Sunday, August 06, 2006

Why all the added Gums in Gluten-Free foods?

Have you read the labels on most Gluten-Free products? Better yet, how about the GF Recipes in most of the recipe books for the Celiac and Wheat-Free community? What is up with all these Gums in there -- Xanthan, Guar, and so on?

I understand that without Gluten in a recipe, it can be a bit challenging to reproduce the texture associated with the Gluten-containing original, but for the most part that is the limit of it: a challenge. My family has been baking gluten-free recipes for a couple years now, and we have only resorted to added gums once -- when we purchase our first GF baking book that used the stuff like everywhere, whether it added any value or not. And, fact is, most of what we tried to use in in (per the recipes in the books we tried) ended up just plain bad, regardless of added Gums. Fact is, if the recipe isn't any good without the gums, it probably will remain not very appealing even with the gums. Or, so is our experience.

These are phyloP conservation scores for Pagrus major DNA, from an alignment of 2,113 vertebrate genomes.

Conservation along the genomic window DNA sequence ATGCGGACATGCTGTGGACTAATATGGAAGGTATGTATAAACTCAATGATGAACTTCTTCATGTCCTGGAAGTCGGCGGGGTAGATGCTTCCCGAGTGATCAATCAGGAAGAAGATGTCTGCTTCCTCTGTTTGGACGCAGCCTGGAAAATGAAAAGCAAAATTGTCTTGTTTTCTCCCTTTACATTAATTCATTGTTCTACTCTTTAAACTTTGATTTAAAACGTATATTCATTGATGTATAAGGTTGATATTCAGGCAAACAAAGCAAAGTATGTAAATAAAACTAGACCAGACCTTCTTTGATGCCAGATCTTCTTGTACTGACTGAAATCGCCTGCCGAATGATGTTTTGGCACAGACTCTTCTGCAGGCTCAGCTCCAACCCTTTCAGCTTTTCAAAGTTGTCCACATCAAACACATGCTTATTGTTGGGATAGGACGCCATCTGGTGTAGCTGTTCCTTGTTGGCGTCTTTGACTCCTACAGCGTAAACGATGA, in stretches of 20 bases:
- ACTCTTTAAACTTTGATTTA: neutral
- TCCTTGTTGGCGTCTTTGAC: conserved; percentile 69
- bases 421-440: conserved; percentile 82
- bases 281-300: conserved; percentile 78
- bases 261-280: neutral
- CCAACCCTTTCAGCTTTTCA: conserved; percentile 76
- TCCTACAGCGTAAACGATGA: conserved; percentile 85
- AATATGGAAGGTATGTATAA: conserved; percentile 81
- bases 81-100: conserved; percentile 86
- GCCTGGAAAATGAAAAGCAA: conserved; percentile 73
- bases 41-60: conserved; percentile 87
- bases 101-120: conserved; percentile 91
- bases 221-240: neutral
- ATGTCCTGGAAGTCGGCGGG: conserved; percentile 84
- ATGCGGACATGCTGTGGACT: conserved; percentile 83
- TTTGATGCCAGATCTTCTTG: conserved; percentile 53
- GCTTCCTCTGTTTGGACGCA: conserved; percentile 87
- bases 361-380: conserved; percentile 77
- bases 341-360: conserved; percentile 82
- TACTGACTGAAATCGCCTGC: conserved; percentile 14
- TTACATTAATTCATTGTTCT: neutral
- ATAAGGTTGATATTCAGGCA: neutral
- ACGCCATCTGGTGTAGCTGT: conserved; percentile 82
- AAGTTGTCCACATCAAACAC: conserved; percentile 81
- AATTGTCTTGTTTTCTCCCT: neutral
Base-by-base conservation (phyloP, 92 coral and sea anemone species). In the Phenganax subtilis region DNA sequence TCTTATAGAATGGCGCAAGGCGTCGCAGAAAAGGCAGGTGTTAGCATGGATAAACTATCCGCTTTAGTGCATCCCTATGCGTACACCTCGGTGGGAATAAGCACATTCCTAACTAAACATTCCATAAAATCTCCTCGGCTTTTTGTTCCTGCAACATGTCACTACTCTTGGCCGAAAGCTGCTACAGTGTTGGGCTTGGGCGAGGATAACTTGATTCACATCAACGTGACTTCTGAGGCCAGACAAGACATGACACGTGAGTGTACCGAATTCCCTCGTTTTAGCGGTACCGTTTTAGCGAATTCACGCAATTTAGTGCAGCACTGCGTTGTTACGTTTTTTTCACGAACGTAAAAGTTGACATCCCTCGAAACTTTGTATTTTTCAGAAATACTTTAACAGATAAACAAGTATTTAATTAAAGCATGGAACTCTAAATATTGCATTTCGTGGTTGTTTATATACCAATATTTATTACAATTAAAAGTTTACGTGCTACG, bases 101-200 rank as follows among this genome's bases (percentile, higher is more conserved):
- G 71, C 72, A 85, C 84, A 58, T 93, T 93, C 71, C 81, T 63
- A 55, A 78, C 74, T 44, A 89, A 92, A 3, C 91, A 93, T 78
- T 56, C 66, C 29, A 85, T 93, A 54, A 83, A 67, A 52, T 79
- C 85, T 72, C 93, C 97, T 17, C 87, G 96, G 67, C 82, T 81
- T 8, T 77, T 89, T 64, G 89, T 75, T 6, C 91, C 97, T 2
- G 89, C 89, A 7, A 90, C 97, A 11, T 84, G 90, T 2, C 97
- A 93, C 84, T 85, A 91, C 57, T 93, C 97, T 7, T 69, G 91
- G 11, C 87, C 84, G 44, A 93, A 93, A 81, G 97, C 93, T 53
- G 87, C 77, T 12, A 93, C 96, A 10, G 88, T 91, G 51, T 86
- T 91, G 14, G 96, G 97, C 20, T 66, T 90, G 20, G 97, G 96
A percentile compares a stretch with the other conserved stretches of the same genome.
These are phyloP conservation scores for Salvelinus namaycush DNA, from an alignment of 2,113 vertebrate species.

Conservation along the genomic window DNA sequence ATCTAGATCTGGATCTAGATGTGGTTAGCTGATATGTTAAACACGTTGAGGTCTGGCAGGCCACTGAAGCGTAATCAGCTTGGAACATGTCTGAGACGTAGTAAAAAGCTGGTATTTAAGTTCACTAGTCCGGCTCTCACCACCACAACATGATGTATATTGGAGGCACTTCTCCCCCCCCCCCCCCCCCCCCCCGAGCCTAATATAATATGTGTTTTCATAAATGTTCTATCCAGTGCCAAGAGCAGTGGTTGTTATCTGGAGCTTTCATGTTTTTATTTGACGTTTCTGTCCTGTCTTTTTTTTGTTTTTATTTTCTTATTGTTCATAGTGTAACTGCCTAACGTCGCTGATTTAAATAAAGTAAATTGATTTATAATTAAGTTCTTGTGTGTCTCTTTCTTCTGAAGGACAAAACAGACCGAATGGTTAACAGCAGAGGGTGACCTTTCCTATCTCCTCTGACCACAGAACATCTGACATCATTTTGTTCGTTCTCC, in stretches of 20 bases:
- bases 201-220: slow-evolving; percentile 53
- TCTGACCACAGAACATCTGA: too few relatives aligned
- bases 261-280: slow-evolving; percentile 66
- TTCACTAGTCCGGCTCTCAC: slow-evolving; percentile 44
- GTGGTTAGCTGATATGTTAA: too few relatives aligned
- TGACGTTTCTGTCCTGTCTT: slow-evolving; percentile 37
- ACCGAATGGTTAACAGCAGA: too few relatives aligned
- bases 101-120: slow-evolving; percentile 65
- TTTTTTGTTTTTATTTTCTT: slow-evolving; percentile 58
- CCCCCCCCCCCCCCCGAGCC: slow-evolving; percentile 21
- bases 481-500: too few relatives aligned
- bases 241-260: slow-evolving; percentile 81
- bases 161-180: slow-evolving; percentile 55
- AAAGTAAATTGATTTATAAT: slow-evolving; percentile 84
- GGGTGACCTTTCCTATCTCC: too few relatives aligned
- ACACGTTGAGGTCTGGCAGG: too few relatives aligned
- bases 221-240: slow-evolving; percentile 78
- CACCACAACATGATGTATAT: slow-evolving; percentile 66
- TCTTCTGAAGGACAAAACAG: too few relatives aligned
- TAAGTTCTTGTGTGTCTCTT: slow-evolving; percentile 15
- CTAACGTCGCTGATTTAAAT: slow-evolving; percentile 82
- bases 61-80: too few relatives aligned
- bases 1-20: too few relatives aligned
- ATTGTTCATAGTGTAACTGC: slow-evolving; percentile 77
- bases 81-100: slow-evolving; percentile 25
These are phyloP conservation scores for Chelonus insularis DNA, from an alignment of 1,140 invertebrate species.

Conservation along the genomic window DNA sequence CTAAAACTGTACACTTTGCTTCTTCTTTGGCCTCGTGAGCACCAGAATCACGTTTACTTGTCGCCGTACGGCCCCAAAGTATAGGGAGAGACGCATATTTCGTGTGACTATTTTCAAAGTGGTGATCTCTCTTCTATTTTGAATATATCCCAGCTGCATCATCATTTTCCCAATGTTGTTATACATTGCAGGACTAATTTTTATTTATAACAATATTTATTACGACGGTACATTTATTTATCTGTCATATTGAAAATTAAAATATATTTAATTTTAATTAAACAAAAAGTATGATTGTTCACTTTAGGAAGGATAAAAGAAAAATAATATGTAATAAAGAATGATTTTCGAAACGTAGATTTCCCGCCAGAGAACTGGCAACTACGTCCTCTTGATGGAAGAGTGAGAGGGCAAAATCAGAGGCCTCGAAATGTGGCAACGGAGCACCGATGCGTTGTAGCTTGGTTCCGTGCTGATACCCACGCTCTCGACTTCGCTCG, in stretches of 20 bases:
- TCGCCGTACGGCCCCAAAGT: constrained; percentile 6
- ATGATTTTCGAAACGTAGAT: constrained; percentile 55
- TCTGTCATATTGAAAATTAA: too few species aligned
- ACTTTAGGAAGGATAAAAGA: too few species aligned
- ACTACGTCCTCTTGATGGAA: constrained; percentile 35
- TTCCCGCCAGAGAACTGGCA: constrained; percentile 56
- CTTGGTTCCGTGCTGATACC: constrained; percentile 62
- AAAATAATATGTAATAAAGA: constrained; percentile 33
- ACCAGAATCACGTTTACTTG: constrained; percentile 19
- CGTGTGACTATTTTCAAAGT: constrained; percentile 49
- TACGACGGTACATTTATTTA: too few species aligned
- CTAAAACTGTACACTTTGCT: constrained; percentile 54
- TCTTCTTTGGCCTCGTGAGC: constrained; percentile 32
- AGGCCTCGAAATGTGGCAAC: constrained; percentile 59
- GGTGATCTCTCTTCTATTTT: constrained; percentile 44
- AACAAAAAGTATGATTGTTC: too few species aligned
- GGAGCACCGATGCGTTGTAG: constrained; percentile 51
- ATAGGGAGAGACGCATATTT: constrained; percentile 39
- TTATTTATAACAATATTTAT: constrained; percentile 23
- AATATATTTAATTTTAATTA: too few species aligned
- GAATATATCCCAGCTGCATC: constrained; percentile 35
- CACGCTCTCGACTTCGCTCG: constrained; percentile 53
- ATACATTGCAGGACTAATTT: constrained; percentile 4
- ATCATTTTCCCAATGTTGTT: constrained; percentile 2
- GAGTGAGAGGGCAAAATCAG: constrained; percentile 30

So, we set out to bake all the "tough" recipes like Cakes, cookies, and even a few breads without using any added vegetable gums or thickeners, and through much trial and error, we achieved results that are as good (and in some cases better) than the gluten/wheat-containing counterparts.

So, where does this prevailing opinion about the "need" for adding all these gums to GF products come from? Perhaps it is "needed" in packaged commercial goods that must last indefinitely on the shelf (though, isn't that the job of preservatives and not gums?).